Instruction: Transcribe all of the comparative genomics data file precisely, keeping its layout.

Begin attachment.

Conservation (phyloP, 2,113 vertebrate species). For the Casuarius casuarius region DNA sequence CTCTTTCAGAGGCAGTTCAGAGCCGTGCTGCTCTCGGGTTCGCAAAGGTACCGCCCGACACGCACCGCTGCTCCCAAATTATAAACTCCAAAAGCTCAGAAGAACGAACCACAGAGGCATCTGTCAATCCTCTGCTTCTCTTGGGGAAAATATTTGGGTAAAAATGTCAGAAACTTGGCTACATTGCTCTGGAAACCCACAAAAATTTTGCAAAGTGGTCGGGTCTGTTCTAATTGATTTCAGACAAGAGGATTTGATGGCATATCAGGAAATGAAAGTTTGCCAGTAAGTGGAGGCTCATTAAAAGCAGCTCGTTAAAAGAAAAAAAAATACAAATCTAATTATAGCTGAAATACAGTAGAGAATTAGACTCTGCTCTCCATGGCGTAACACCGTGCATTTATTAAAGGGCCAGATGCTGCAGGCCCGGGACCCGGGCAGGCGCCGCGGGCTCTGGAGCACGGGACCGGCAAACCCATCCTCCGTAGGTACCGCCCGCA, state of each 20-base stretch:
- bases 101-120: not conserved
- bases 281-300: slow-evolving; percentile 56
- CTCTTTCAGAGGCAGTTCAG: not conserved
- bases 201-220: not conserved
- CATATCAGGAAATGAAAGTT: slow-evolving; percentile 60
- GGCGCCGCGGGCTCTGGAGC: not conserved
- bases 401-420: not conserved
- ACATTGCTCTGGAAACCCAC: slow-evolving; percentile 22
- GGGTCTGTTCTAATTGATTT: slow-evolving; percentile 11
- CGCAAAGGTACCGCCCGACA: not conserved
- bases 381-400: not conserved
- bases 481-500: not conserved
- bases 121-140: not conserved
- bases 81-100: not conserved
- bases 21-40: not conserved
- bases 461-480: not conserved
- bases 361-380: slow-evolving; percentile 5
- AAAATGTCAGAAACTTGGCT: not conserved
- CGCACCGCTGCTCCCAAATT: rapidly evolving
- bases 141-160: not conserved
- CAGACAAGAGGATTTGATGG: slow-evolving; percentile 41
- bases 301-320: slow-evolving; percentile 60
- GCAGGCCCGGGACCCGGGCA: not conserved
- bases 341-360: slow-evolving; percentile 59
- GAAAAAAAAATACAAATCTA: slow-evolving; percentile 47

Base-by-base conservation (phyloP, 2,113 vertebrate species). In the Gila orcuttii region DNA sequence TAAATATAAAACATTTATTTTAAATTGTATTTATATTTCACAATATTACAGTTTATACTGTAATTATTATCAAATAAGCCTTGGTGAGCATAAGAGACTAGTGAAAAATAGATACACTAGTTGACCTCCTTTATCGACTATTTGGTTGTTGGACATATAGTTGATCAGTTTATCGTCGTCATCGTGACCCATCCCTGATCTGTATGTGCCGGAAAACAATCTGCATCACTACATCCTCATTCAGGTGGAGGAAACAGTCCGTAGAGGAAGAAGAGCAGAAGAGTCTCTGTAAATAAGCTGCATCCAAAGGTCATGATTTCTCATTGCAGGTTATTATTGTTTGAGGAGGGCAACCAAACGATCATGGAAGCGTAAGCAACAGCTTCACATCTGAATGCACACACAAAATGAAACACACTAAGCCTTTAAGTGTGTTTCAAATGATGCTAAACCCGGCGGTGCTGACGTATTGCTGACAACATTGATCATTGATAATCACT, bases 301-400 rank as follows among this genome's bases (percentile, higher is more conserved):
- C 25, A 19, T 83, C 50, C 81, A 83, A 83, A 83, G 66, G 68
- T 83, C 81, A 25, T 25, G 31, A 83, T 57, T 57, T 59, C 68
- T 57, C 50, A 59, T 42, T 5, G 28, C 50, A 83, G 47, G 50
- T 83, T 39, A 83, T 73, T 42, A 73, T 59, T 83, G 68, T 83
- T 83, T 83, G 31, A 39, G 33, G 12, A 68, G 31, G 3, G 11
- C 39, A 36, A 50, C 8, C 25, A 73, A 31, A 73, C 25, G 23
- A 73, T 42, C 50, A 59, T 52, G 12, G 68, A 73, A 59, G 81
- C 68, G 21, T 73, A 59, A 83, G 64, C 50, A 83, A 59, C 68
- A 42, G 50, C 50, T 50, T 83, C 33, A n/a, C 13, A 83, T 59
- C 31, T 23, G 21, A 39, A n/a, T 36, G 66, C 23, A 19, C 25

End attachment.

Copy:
Conservation (phyloP, 2,113 vertebrate species). For the Casuarius casuarius region DNA sequence CTCTTTCAGAGGCAGTTCAGAGCCGTGCTGCTCTCGGGTTCGCAAAGGTACCGCCCGACACGCACCGCTGCTCCCAAATTATAAACTCCAAAAGCTCAGAAGAACGAACCACAGAGGCATCTGTCAATCCTCTGCTTCTCTTGGGGAAAATATTTGGGTAAAAATGTCAGAAACTTGGCTACATTGCTCTGGAAACCCACAAAAATTTTGCAAAGTGGTCGGGTCTGTTCTAATTGATTTCAGACAAGAGGATTTGATGGCATATCAGGAAATGAAAGTTTGCCAGTAAGTGGAGGCTCATTAAAAGCAGCTCGTTAAAAGAAAAAAAAATACAAATCTAATTATAGCTGAAATACAGTAGAGAATTAGACTCTGCTCTCCATGGCGTAACACCGTGCATTTATTAAAGGGCCAGATGCTGCAGGCCCGGGACCCGGGCAGGCGCCGCGGGCTCTGGAGCACGGGACCGGCAAACCCATCCTCCGTAGGTACCGCCCGCA, state of each 20-base stretch:
- bases 101-120: not conserved
- bases 281-300: slow-evolving; percentile 56
- CTCTTTCAGAGGCAGTTCAG: not conserved
- bases 201-220: not conserved
- CATATCAGGAAATGAAAGTT: slow-evolving; percentile 60
- GGCGCCGCGGGCTCTGGAGC: not conserved
- bases 401-420: not conserved
- ACATTGCTCTGGAAACCCAC: slow-evolving; percentile 22
- GGGTCTGTTCTAATTGATTT: slow-evolving; percentile 11
- CGCAAAGGTACCGCCCGACA: not conserved
- bases 381-400: not conserved
- bases 481-500: not conserved
- bases 121-140: not conserved
- bases 81-100: not conserved
- bases 21-40: not conserved
- bases 461-480: not conserved
- bases 361-380: slow-evolving; percentile 5
- AAAATGTCAGAAACTTGGCT: not conserved
- CGCACCGCTGCTCCCAAATT: rapidly evolving
- bases 141-160: not conserved
- CAGACAAGAGGATTTGATGG: slow-evolving; percentile 41
- bases 301-320: slow-evolving; percentile 60
- GCAGGCCCGGGACCCGGGCA: not conserved
- bases 341-360: slow-evolving; percentile 59
- GAAAAAAAAATACAAATCTA: slow-evolving; percentile 47

Base-by-base conservation (phyloP, 2,113 vertebrate species). In the Gila orcuttii region DNA sequence TAAATATAAAACATTTATTTTAAATTGTATTTATATTTCACAATATTACAGTTTATACTGTAATTATTATCAAATAAGCCTTGGTGAGCATAAGAGACTAGTGAAAAATAGATACACTAGTTGACCTCCTTTATCGACTATTTGGTTGTTGGACATATAGTTGATCAGTTTATCGTCGTCATCGTGACCCATCCCTGATCTGTATGTGCCGGAAAACAATCTGCATCACTACATCCTCATTCAGGTGGAGGAAACAGTCCGTAGAGGAAGAAGAGCAGAAGAGTCTCTGTAAATAAGCTGCATCCAAAGGTCATGATTTCTCATTGCAGGTTATTATTGTTTGAGGAGGGCAACCAAACGATCATGGAAGCGTAAGCAACAGCTTCACATCTGAATGCACACACAAAATGAAACACACTAAGCCTTTAAGTGTGTTTCAAATGATGCTAAACCCGGCGGTGCTGACGTATTGCTGACAACATTGATCATTGATAATCACT, bases 301-400 rank as follows among this genome's bases (percentile, higher is more conserved):
- C 25, A 19, T 83, C 50, C 81, A 83, A 83, A 83, G 66, G 68
- T 83, C 81, A 25, T 25, G 31, A 83, T 57, T 57, T 59, C 68
- T 57, C 50, A 59, T 42, T 5, G 28, C 50, A 83, G 47, G 50
- T 83, T 39, A 83, T 73, T 42, A 73, T 59, T 83, G 68, T 83
- T 83, T 83, G 31, A 39, G 33, G 12, A 68, G 31, G 3, G 11
- C 39, A 36, A 50, C 8, C 25, A 73, A 31, A 73, C 25, G 23
- A 73, T 42, C 50, A 59, T 52, G 12, G 68, A 73, A 59, G 81
- C 68, G 21, T 73, A 59, A 83, G 64, C 50, A 83, A 59, C 68
- A 42, G 50, C 50, T 50, T 83, C 33, A n/a, C 13, A 83, T 59
- C 31, T 23, G 21, A 39, A n/a, T 36, G 66, C 23, A 19, C 25